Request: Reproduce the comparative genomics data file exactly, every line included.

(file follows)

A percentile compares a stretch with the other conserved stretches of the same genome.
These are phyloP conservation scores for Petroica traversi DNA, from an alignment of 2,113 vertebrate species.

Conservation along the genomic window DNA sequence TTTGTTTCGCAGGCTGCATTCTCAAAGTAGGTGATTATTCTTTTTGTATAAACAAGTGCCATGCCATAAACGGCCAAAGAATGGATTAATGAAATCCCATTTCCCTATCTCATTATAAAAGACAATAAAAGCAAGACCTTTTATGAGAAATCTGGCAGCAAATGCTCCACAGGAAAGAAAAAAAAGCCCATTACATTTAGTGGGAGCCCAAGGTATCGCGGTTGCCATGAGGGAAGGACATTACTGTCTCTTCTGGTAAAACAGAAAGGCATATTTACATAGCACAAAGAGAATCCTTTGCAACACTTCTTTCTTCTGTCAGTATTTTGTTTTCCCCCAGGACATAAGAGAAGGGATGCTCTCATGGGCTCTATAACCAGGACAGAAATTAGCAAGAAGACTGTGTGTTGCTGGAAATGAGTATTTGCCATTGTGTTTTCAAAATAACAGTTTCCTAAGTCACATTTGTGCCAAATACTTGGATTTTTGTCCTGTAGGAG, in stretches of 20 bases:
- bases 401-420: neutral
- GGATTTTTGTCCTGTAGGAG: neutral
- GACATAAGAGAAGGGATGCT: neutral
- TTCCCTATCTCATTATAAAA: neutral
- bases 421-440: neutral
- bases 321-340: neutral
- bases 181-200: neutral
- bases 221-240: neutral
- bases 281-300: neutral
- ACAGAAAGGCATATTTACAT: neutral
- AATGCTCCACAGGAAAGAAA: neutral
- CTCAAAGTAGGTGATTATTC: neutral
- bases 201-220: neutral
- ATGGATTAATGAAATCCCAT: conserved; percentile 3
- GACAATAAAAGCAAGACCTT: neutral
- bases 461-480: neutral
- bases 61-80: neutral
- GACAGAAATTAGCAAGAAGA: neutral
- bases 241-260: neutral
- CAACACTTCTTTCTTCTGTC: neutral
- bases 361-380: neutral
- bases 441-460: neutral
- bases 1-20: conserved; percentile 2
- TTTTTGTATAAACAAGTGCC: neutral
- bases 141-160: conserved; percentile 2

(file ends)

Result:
A percentile compares a stretch with the other conserved stretches of the same genome.
These are phyloP conservation scores for Petroica traversi DNA, from an alignment of 2,113 vertebrate species.

Conservation along the genomic window DNA sequence TTTGTTTCGCAGGCTGCATTCTCAAAGTAGGTGATTATTCTTTTTGTATAAACAAGTGCCATGCCATAAACGGCCAAAGAATGGATTAATGAAATCCCATTTCCCTATCTCATTATAAAAGACAATAAAAGCAAGACCTTTTATGAGAAATCTGGCAGCAAATGCTCCACAGGAAAGAAAAAAAAGCCCATTACATTTAGTGGGAGCCCAAGGTATCGCGGTTGCCATGAGGGAAGGACATTACTGTCTCTTCTGGTAAAACAGAAAGGCATATTTACATAGCACAAAGAGAATCCTTTGCAACACTTCTTTCTTCTGTCAGTATTTTGTTTTCCCCCAGGACATAAGAGAAGGGATGCTCTCATGGGCTCTATAACCAGGACAGAAATTAGCAAGAAGACTGTGTGTTGCTGGAAATGAGTATTTGCCATTGTGTTTTCAAAATAACAGTTTCCTAAGTCACATTTGTGCCAAATACTTGGATTTTTGTCCTGTAGGAG, in stretches of 20 bases:
- bases 401-420: neutral
- GGATTTTTGTCCTGTAGGAG: neutral
- GACATAAGAGAAGGGATGCT: neutral
- TTCCCTATCTCATTATAAAA: neutral
- bases 421-440: neutral
- bases 321-340: neutral
- bases 181-200: neutral
- bases 221-240: neutral
- bases 281-300: neutral
- ACAGAAAGGCATATTTACAT: neutral
- AATGCTCCACAGGAAAGAAA: neutral
- CTCAAAGTAGGTGATTATTC: neutral
- bases 201-220: neutral
- ATGGATTAATGAAATCCCAT: conserved; percentile 3
- GACAATAAAAGCAAGACCTT: neutral
- bases 461-480: neutral
- bases 61-80: neutral
- GACAGAAATTAGCAAGAAGA: neutral
- bases 241-260: neutral
- CAACACTTCTTTCTTCTGTC: neutral
- bases 361-380: neutral
- bases 441-460: neutral
- bases 1-20: conserved; percentile 2
- TTTTTGTATAAACAAGTGCC: neutral
- bases 141-160: conserved; percentile 2